Effect of early and current Helicobacter pylori infection on the risk of anaemia in 6.5-year-old Ethiopian children

Taye, Bineyam and Enquselassie, Fikre and Tsegaye, Aster and Amberbir, Alemayehu and Medhin, Girmay and Fogarty, Andrew W. and Robinson, Karen and Davey, Gail (2015) Effect of early and current Helicobacter pylori infection on the risk of anaemia in 6.5-year-old Ethiopian children. BMC Infectious Diseases, 15 (1). 270/1-270/12. ISSN 1471-2334

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Epidemiological and clinical studies in high income countries have suggested that Helicobacter pylori (H. pylori) may cause anaemia, but evidence is lacking from low income countries.We examined associations between H. pylori infection in early childhood and anaemia at the age of 6.5 years in an Ethiopian birth cohort.


In 2011/12, 856 children (85.1 % of the 1006 original singletons in a population-based birth cohort) were followed up at age six and half. An interviewer-led questionnaire administered to mothers provided information on demographic and lifestyle variables. Haemoglobin level and red cell indices were examined using an automated haematological analyzer (Cell Dyn 1800, Abbott, USA), and stool samples analyzed for H. pylori antigen. The independent effects of H. pylori infection (measured at age 3.5 and 6.5 years) on anaemia, haemoglobin level, and red cell indices (measured at age 6.5 years) were determined using multiple logistic and linear regression.


The prevalence of anemia was 34.8 % (257/739), and the mean (SD) haemoglobin concentration was 11.8 (1.1) gm/dl. Current H. pylori infection at age 6.5 years was positively, though not significantly related to prevalence of anaemia (adjusted OR, 95 % CI, 1.15; 0.69, 1.93, p = 0.59). Any H. pylori infection up to age 6.5 years was significantly associated with an increased risk of anaemia at age 6.5 (adjusted OR, 95 % CI, 1.68; 1.22, 2.32, p = 0.01). A significant reduction in haemoglobin concentration and red cell indices was also observed among children who had any H. pylori infection up to age 6.5 (Hb adjusted β = −0.19, 95 % CI, −0.35 to −0.03, p = 0.01; MCV adjusted β = −2.22, 95 % CI, −3.43 to −1.01, p = 0.01; MCH adjusted β = −0.63, 95 % CI, −1.15 to - 0.12, p = 0.01; and MCHC adjusted β = −0.67, 95 % CI, −1.21 to −0.14, p = 0.01), respectively.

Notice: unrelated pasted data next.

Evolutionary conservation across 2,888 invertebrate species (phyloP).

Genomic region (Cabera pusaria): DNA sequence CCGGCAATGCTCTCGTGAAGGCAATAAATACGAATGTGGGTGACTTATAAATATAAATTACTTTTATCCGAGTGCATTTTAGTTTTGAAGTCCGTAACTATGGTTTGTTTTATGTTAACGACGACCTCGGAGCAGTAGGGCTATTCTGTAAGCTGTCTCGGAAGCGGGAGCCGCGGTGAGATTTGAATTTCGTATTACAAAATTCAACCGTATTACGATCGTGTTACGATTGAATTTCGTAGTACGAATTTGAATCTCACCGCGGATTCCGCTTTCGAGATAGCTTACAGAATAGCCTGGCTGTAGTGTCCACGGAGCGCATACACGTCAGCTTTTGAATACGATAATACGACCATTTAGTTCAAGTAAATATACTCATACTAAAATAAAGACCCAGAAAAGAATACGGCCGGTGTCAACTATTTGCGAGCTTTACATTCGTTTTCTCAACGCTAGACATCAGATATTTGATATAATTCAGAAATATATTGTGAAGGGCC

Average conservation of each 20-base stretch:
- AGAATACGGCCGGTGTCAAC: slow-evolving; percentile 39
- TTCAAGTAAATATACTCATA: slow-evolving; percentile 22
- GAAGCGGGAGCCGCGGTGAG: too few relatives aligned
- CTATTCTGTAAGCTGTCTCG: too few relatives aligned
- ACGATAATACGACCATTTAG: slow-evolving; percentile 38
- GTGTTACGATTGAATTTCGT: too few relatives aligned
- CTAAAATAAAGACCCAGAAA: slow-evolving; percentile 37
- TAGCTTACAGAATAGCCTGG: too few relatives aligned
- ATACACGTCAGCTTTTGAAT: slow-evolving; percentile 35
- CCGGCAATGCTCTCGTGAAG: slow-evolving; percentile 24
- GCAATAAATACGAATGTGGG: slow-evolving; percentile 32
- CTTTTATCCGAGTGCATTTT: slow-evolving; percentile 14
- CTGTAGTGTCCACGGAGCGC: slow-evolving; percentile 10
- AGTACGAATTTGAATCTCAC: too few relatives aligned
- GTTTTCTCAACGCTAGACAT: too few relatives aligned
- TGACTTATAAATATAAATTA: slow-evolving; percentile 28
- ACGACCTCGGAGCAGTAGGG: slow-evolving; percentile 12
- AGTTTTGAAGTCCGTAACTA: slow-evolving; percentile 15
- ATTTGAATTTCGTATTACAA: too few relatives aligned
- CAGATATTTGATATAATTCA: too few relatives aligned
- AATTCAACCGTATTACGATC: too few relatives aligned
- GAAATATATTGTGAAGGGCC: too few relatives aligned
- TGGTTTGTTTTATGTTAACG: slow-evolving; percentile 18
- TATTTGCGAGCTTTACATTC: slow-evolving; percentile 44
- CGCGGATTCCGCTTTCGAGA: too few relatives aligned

This study provides further evidence from a low income country that any H. pylori infection up to age 6.5 is associated with higher prevalence of anaemia, and reduction of haemoglobin level and red cell indices at age 6.5.

Item Type: Article
RIS ID: https://nottingham-repository.worktribe.com/output/757109
Keywords: Helicobacter pylori, Anaemia, Red cell indices, Birth cohort, Ethiopia
Schools/Departments: University of Nottingham, UK > Faculty of Medicine and Health Sciences > School of Medicine > Division of Epidemiology and Public Health
Identification Number: https://doi.org/10.1186/s12879-015-1012-y
Depositing User: Claringburn, Tara
Date Deposited: 20 Oct 2016 11:49
Last Modified: 04 May 2020 17:13
URI: https://eprints.nottingham.ac.uk/id/eprint/37776

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